Senate Judiciary Chairman Patrick Leahy, D-Vt. / Win McNamee, Getty Images
WASHINGTON - A program that helps law enforcement agencies buy bulletproof vests is stuck in an ideological battle over the government's responsibility to state and local police departments.
Democratic Sen. Patrick Leahy of Vermont, chairman of the Senate Judiciary Committee, asked the Senate on Tuesday to consider long-delayed legislation to reauthorize the Bulletproof Vest Grant Partnership Program, which he authored.
But a longtime opponent of the bill, Sen. Tom Coburn, R-Okla., objected, blocking action on the program, as he did in 2012.
Coburn said the Constitution gives the federal government no role in funding local police departments.
"It's a nice thing to do if we were in surplus," he said. "We're not in surplus."
Leahy wanted the Senate to take up the legislation ahead of National Police Week next week. After Coburn objected, Leahy announced he would hold a May 14 hearing on the program's positive impact.
Leahy said in a floor speech that legislation reauthorizing the bulletproof vest program, which his committee approved last year, has never been a partisan issue until now.
"We should not let ideology put officers' lives at risk now," he said. "We can honor the service of those who keep us safe by protecting their lives with bulletproof vests."
The program has received funding through the annual appropriations process, including $22.5 million in the bill that financed Justice Department programs for the current fiscal year. But Leahy has had trouble recently getting it reauthorized for long-term funding.
The last authorization bill for the vest program expired in 2012. Established in 1999, it has never gone this long without renewal.
Leahy's bill would authorize $105 million for the program from fiscal 2015 through fiscal 2018. During his floor speech, Leahy said the bill would improve the grant program by giving preference to law enforcement agencies seeking to buy vests for female officers.
The bill has 26 co-sponsors, but none are Republican.
"I don't know why Republican senators are blocking it, especially when we're now protecting, as we hadn't before, women police officers too," Leahy said. "I don't know how we can turn our back on both men and women as police officers."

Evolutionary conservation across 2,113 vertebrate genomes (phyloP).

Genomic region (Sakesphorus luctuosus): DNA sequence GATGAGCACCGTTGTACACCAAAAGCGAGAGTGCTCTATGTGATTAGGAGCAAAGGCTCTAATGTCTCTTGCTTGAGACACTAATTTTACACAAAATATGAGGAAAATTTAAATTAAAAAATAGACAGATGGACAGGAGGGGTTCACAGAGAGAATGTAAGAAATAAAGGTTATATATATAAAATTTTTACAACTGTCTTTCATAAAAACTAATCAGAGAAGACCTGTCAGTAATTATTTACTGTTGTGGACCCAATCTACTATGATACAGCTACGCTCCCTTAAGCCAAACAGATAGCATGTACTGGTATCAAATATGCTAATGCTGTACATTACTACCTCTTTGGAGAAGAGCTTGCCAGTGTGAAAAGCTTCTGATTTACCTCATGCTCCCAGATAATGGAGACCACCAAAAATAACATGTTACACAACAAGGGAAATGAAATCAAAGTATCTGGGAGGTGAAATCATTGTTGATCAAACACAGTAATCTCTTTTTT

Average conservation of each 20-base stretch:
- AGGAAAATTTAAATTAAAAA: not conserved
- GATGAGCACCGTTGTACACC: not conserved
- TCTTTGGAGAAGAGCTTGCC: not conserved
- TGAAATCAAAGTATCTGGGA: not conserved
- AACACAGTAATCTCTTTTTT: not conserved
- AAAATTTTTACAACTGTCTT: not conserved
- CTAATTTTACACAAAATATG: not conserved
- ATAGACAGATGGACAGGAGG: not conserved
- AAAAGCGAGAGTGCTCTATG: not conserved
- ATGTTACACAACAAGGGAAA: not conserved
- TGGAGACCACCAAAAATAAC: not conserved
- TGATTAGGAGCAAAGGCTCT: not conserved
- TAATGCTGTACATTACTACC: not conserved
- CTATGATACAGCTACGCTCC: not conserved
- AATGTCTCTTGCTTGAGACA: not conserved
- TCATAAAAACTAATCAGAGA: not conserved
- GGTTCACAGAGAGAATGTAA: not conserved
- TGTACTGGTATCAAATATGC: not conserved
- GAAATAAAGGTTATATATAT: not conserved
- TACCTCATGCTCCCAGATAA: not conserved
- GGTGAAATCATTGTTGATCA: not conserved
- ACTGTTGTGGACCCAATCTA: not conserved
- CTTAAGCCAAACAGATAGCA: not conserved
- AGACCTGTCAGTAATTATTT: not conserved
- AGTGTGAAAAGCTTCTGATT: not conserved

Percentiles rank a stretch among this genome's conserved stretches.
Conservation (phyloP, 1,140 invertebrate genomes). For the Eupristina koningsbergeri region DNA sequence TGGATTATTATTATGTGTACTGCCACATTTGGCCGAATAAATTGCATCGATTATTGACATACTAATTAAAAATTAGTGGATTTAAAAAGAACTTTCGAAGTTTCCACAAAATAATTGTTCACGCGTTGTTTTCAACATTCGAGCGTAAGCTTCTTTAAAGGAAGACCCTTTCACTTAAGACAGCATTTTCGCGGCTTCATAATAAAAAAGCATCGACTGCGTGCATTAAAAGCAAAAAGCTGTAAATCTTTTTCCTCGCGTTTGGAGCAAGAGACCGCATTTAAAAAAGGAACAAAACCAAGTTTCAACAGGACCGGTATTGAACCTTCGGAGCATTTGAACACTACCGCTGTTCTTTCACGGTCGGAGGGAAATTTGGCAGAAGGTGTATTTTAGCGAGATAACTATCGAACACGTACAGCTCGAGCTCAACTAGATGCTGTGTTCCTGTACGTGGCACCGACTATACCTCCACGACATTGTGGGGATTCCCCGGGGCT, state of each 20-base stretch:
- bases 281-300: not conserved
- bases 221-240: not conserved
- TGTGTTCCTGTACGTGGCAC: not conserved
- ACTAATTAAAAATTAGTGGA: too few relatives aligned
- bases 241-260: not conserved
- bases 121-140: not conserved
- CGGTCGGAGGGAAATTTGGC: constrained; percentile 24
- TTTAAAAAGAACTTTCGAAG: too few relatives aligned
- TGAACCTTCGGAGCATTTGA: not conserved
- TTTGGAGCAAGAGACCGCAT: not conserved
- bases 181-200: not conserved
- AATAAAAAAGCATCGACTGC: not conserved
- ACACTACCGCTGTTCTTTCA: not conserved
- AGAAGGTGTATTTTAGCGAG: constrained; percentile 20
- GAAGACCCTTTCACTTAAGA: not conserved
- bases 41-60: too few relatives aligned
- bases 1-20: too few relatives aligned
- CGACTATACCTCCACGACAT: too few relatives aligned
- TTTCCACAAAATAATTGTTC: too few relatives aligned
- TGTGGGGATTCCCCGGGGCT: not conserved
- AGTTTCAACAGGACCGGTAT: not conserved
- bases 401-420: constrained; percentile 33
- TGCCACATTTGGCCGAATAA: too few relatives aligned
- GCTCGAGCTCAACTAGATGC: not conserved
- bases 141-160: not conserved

Coburn said he supports the program's purpose, but funding it is the responsibility of states and local communities.
"Our founders were very clear," he said. "And the reason this country is in trouble is we continue to practice outside the parameters of a limited government and take away the responsibility and obligations of state and local communities."
The Bulletproof Vest Partnership Grant Program is one of two Justice Department grant programs that help state and local law enforcement agencies buy body armor. The grants cover up to half the cost of vests for law enforcement agencies that match that with their own money. Financially struggling jurisdictions can apply for waivers to the matching requirement.
The program has long been a priority for Leahy, who co-authored the original legislation after a 1997 shooting along the Vermont-New Hampshire border in which a New Hampshire man, Carl Drega, killed a judge, two state troopers and a newspaper editor before being killed by police. The state troopers did not have bulletproof vests because of the cost, according to Leahy.
The program has helped more than 13,000 state and local law enforcement agencies purchase more than 1 million vests with matching grants, according to Leahy. Protective vests are credited with saving more than 3,000 law enforcement officers' lives since 1987, he said.
The bill's supporters include the Fraternal Order of Police, International Association of Chiefs of Police, the National Sheriff's Association and the National Association of Police Organizations.
Providing for the safety of constituents is the first responsibility of elected officials at every level of government, said Jim Pasco, executive director of the National Fraternal Order of Police.
"Sen. Coburn is of a mindset that public safety is best affected by posses and militias and seems to have lost sight of the fact that we have stepped into a new century," Pasco said.
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